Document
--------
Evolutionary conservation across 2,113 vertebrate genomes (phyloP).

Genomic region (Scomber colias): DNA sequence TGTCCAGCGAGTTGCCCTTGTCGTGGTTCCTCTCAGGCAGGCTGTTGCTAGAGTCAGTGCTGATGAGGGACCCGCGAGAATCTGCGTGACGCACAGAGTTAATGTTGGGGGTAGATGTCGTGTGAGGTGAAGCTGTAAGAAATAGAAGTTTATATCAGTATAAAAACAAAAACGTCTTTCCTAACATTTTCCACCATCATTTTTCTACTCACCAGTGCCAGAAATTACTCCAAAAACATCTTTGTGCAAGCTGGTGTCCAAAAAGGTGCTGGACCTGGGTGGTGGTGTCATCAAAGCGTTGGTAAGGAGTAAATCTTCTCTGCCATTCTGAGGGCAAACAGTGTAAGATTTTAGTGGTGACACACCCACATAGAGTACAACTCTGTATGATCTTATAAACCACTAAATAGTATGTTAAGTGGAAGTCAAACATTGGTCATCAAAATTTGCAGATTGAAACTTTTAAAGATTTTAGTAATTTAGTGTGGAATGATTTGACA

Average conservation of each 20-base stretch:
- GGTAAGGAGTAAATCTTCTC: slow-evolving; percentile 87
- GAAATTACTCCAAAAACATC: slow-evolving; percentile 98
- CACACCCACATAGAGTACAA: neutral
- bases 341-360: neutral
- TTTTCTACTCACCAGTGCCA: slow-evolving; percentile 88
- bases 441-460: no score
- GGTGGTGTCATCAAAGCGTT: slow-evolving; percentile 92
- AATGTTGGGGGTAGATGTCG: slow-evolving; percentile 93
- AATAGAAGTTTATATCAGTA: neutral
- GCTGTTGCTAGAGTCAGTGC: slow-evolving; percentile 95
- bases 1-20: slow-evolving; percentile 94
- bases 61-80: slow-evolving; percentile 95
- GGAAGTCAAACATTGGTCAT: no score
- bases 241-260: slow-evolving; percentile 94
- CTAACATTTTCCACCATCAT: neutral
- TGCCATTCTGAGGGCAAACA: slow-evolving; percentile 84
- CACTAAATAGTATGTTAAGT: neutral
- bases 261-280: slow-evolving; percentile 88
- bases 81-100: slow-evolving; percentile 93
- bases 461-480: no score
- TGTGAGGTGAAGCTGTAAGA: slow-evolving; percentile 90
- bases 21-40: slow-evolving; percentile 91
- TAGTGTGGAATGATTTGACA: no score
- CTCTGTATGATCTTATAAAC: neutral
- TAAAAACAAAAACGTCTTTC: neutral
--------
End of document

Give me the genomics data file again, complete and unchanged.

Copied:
Evolutionary conservation across 2,113 vertebrate genomes (phyloP).

Genomic region (Scomber colias): DNA sequence TGTCCAGCGAGTTGCCCTTGTCGTGGTTCCTCTCAGGCAGGCTGTTGCTAGAGTCAGTGCTGATGAGGGACCCGCGAGAATCTGCGTGACGCACAGAGTTAATGTTGGGGGTAGATGTCGTGTGAGGTGAAGCTGTAAGAAATAGAAGTTTATATCAGTATAAAAACAAAAACGTCTTTCCTAACATTTTCCACCATCATTTTTCTACTCACCAGTGCCAGAAATTACTCCAAAAACATCTTTGTGCAAGCTGGTGTCCAAAAAGGTGCTGGACCTGGGTGGTGGTGTCATCAAAGCGTTGGTAAGGAGTAAATCTTCTCTGCCATTCTGAGGGCAAACAGTGTAAGATTTTAGTGGTGACACACCCACATAGAGTACAACTCTGTATGATCTTATAAACCACTAAATAGTATGTTAAGTGGAAGTCAAACATTGGTCATCAAAATTTGCAGATTGAAACTTTTAAAGATTTTAGTAATTTAGTGTGGAATGATTTGACA

Average conservation of each 20-base stretch:
- GGTAAGGAGTAAATCTTCTC: slow-evolving; percentile 87
- GAAATTACTCCAAAAACATC: slow-evolving; percentile 98
- CACACCCACATAGAGTACAA: neutral
- bases 341-360: neutral
- TTTTCTACTCACCAGTGCCA: slow-evolving; percentile 88
- bases 441-460: no score
- GGTGGTGTCATCAAAGCGTT: slow-evolving; percentile 92
- AATGTTGGGGGTAGATGTCG: slow-evolving; percentile 93
- AATAGAAGTTTATATCAGTA: neutral
- GCTGTTGCTAGAGTCAGTGC: slow-evolving; percentile 95
- bases 1-20: slow-evolving; percentile 94
- bases 61-80: slow-evolving; percentile 95
- GGAAGTCAAACATTGGTCAT: no score
- bases 241-260: slow-evolving; percentile 94
- CTAACATTTTCCACCATCAT: neutral
- TGCCATTCTGAGGGCAAACA: slow-evolving; percentile 84
- CACTAAATAGTATGTTAAGT: neutral
- bases 261-280: slow-evolving; percentile 88
- bases 81-100: slow-evolving; percentile 93
- bases 461-480: no score
- TGTGAGGTGAAGCTGTAAGA: slow-evolving; percentile 90
- bases 21-40: slow-evolving; percentile 91
- TAGTGTGGAATGATTTGACA: no score
- CTCTGTATGATCTTATAAAC: neutral
- TAAAAACAAAAACGTCTTTC: neutral